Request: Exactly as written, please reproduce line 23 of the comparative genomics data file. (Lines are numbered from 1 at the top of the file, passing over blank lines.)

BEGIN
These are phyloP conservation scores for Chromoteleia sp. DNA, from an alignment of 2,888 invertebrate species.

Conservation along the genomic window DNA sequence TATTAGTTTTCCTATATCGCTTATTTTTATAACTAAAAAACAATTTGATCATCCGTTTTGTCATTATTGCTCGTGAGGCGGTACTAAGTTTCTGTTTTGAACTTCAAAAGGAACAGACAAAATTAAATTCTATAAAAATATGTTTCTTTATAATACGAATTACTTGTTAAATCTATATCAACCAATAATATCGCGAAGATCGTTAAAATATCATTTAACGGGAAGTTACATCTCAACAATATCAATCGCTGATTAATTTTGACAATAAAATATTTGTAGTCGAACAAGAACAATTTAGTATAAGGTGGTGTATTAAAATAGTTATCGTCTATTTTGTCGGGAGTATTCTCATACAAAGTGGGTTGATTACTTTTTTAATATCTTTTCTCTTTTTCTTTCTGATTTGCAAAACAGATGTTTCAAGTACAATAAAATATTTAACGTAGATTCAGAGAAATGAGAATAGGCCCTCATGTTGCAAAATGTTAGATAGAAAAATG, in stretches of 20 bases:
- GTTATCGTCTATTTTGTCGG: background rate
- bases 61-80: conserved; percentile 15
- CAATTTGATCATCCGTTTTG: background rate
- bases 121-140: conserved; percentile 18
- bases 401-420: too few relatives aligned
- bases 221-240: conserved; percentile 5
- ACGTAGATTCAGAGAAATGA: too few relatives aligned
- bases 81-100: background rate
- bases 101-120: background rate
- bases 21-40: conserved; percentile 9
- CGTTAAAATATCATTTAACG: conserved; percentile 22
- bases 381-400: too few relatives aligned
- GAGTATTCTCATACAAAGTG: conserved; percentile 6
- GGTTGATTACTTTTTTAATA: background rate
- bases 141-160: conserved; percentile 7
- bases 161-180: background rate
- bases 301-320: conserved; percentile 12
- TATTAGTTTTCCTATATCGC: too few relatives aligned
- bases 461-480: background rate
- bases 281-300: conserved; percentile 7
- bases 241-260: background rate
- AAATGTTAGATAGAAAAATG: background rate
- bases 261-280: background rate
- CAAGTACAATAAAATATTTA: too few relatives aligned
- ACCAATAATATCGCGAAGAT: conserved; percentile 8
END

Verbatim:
- bases 241-260: background rate